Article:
The majority of corporate events feature one, or several speakers. Regardless of whether your speaker is an international industry expert, or an internal head of department, your approach to your speakers can make, or break your event. Careful consideration needs to be applied to the order of your line-up, your pre-event publicity and the quality of the presentation itself.
The level of publicity you run prior to an event depends on the type of event you’re managing.
If you’re organising a global conference, your event is bound to feature several prominent speakers. Some may be more well-known than others, but be careful of punting the bigger names only – it’s not unheard of for prominent speakers to cancel at the last minute. Instead, give adequate exposure to lesser-known speakers too. We’ve seen events companies create substantial hype about an international key-note speaker, only to have the speaker miss his flight – leaving them without the star of the show. If you are going to publicise a certain speaker, make absolutely sure that they are in fact going to attend. We suggest using other facets of the event to garner attendance too – whether it’s your incredible venue or the exclusivity of the event. That way, you’ve covered all of your bases – safeguarding against disappointing guests.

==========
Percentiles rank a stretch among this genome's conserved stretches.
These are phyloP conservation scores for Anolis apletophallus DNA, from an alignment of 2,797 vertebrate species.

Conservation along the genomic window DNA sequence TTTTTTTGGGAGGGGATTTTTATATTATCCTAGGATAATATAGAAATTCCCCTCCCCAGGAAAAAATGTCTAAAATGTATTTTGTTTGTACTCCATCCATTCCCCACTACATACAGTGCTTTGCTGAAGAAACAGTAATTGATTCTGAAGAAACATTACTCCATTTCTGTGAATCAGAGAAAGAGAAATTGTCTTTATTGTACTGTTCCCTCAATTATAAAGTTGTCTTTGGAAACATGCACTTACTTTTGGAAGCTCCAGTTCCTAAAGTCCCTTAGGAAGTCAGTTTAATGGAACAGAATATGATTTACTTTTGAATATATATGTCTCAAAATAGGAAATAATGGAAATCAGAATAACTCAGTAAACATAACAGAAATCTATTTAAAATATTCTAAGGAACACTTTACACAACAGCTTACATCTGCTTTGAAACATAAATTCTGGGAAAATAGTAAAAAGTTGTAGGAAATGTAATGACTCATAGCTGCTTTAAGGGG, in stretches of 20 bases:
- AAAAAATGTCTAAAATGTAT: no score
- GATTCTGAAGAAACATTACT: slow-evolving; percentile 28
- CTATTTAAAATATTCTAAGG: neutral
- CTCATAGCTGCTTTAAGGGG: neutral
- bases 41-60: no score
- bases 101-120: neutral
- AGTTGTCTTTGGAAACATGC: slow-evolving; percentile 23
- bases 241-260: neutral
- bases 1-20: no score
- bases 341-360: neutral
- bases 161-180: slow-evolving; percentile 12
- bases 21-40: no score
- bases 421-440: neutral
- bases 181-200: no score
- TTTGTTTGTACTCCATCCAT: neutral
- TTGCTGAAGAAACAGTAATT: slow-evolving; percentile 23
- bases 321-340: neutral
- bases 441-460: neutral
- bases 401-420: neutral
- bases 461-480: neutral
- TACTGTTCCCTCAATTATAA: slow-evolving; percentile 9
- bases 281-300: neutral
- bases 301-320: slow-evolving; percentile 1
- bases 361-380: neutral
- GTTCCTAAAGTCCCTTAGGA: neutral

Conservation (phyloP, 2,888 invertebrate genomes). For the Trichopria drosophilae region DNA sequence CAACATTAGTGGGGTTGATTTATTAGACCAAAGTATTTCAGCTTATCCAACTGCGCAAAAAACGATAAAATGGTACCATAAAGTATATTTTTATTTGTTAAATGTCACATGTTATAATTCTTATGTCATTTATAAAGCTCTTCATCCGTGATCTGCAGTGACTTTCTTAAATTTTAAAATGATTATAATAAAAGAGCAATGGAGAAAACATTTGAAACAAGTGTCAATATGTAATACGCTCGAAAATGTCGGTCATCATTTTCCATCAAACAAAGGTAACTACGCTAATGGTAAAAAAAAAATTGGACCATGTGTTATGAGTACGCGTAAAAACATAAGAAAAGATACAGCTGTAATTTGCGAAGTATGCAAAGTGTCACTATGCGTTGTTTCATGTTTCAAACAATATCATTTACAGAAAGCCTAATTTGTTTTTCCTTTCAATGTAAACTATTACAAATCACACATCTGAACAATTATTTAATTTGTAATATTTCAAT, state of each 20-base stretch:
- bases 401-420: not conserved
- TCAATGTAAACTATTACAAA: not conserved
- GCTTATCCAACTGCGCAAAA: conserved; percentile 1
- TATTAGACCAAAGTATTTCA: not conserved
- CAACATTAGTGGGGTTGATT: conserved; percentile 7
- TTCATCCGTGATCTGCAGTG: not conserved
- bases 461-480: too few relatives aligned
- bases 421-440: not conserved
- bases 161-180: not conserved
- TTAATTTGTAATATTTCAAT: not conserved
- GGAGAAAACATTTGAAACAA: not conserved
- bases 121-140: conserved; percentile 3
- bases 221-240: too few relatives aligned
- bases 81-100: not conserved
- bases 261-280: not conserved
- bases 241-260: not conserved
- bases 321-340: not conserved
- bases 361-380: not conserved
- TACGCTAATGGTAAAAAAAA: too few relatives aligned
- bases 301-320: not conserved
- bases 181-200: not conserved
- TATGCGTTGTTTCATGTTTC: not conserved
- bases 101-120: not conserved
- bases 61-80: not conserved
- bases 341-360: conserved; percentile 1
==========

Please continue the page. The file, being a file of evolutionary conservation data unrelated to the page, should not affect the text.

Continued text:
If one of your bigger names cancels, the reputation of your event won’t be extensively damaged.
Advertising internal corporate events that consist of staff speakers require a different approach.
Corporate events run within a company can also benefit from pre-event publicity – but not in the public sphere. If you are going to advertise the line-up, make sure that this is done strategically. The last thing you want to do is discourage guests from attending – purely because they don’t want to sit through anotherfaux-authentic pep talk by the head of HR. If you want to avoid an auditorium of empty seats due to guests being less than enthusiastic about a certain speaker, refrain from publicising the line-up. Instead, advertise other features or elements of the event.
Be strategic about the order of speakers in order to avoid lulls in audience attention.
Some corporate events planners are of the opinion that having their main speaker talk at the very end of a conference or workshop will ensure that guests stay throughout the day. Unfortunately, by the time the speaker takes the stage, many guests will have lost interest and subsequently left. If you want to make sure that your speakers are presenting to a full house, your line-up needs to be created strategically. Scatter prominent speakers throughout the day – alternating between presenters who’re well known, and their less-recognised peers.
Brief your speakers before the event in order to ensure that guests are engaged at all times.
Corporate events that feature interactive presentations given by charismatic individuals are those that garner the highest amount of guest satisfaction. Make sure that your speakers have a thorough understanding of what’s expected of them – visually-based, multi-media talks that are presented in a relaxed, conversational way are those that resonate. Equipping speakers with an iPad and a lapel-mike will enable them to walk around the stage or venue – a method that immediately puts both them and your guests at ease.